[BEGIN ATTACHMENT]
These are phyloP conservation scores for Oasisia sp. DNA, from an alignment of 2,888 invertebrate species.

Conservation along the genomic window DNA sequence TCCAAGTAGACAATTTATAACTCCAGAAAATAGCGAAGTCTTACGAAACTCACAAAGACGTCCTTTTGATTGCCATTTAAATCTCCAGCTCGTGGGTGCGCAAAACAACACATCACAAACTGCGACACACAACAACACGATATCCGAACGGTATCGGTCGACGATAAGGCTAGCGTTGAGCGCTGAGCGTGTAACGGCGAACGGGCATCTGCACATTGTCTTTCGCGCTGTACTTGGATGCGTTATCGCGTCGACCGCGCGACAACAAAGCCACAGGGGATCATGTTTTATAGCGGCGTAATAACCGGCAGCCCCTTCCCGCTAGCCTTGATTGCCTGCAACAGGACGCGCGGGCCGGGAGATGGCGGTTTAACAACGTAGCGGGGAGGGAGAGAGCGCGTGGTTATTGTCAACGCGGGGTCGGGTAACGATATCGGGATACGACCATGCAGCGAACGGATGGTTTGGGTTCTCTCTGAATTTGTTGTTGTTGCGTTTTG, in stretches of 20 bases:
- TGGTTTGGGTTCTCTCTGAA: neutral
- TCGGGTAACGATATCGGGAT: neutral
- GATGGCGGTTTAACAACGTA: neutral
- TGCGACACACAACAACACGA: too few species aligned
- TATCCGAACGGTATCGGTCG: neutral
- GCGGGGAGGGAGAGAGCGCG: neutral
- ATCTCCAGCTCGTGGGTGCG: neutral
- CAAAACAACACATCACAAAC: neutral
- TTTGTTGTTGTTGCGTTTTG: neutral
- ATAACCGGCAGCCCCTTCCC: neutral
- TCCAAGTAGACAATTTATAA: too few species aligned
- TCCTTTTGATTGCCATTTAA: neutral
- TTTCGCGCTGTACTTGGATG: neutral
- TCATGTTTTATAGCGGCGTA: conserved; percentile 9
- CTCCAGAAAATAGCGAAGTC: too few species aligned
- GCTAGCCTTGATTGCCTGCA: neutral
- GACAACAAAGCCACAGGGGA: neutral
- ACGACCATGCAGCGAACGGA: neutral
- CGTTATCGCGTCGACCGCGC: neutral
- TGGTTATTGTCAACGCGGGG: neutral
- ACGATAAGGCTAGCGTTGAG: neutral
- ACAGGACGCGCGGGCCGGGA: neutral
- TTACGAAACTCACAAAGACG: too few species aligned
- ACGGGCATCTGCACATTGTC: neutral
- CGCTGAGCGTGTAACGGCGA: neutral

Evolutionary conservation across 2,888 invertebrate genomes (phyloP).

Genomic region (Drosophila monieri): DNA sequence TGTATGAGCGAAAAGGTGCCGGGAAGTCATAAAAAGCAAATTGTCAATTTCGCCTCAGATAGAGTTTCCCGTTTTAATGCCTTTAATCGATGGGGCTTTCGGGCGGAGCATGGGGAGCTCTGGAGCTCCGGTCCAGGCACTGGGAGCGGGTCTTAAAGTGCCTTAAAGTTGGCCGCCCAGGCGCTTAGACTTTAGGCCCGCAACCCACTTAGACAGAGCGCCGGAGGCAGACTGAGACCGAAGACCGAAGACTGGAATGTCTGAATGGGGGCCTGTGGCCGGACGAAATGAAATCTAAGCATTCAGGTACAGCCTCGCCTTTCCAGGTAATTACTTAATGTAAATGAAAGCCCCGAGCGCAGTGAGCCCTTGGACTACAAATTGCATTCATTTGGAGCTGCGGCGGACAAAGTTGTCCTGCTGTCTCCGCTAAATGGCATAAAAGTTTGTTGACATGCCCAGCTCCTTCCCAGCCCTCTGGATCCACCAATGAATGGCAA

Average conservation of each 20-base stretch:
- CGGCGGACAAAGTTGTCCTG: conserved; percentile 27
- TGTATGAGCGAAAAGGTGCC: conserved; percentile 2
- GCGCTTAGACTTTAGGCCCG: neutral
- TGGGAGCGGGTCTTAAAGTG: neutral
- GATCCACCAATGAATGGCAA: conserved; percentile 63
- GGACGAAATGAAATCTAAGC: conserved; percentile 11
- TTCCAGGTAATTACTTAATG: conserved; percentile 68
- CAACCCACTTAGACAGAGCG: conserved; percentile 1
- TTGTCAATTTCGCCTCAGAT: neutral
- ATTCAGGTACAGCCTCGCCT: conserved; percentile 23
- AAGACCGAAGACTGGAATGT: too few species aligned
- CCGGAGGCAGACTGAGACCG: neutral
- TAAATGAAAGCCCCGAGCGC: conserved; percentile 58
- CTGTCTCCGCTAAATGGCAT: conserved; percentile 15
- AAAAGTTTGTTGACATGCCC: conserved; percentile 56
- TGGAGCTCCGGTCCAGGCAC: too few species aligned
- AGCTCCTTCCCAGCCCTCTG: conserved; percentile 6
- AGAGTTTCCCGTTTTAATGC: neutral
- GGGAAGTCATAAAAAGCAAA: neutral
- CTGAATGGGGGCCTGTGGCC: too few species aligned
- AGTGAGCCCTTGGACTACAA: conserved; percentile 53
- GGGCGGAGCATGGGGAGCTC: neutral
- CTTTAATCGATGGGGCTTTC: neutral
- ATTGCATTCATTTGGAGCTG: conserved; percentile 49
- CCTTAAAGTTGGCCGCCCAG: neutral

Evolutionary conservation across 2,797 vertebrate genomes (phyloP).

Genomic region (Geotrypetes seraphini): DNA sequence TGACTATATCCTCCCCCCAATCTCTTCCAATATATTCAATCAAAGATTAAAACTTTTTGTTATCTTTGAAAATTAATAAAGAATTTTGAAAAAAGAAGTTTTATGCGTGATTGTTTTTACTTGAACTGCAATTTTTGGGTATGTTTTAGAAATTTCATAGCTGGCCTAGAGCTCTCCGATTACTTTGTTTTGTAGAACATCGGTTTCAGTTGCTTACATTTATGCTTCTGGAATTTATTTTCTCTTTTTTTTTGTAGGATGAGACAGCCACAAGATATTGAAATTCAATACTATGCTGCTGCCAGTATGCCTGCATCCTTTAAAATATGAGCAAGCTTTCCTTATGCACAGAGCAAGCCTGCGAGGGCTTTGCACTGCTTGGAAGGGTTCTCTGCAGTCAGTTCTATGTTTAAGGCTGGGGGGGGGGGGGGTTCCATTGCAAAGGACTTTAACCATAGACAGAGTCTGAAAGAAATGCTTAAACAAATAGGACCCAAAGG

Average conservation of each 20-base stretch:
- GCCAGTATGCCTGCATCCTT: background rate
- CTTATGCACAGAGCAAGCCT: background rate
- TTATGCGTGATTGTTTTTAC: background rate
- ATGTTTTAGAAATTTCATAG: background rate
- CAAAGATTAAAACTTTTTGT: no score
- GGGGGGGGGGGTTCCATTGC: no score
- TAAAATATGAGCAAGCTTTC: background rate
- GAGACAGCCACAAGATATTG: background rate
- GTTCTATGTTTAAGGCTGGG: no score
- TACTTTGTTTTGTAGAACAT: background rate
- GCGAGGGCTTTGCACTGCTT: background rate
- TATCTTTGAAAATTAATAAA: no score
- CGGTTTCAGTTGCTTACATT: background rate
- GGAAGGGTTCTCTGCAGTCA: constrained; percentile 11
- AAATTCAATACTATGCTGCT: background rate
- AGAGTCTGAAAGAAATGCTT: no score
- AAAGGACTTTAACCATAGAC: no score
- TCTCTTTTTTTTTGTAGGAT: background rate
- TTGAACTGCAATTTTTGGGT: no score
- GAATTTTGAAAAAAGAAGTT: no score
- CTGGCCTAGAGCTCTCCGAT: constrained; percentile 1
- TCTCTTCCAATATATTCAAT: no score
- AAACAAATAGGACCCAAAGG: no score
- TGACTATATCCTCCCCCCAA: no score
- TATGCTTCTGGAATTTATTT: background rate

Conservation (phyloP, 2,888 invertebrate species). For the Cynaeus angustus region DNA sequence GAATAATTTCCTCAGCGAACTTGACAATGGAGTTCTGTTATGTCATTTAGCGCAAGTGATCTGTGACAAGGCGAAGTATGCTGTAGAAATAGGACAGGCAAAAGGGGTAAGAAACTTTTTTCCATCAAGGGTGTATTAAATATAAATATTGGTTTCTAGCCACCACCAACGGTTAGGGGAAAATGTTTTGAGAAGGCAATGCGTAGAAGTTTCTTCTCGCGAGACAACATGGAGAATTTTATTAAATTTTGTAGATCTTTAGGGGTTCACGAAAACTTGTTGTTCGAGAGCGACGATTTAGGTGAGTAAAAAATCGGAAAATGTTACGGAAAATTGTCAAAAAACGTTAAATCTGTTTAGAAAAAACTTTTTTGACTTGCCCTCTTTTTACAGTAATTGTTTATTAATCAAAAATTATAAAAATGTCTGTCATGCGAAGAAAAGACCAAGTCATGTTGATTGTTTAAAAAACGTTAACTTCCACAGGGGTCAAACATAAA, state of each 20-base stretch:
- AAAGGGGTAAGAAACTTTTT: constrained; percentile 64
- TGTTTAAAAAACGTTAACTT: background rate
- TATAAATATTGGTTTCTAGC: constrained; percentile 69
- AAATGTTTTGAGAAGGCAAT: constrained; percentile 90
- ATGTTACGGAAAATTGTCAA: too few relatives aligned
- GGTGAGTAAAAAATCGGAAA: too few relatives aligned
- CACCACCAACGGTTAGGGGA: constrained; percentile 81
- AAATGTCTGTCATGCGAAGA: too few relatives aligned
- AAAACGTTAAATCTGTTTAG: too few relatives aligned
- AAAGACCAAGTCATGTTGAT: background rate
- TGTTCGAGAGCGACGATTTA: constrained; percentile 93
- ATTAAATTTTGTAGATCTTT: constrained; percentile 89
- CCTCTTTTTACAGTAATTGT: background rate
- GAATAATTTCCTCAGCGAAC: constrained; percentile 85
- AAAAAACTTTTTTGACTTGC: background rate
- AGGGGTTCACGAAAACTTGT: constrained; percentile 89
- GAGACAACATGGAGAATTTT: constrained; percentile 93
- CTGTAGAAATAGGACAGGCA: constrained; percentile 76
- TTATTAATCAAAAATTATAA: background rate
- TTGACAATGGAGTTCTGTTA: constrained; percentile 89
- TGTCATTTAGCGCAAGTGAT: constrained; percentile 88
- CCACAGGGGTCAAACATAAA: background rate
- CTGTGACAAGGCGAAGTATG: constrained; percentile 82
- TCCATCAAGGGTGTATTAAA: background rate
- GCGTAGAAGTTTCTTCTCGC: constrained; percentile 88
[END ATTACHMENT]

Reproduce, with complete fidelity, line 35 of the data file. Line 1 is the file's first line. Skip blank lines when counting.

- GATCCACCAATGAATGGCAA: conserved; percentile 63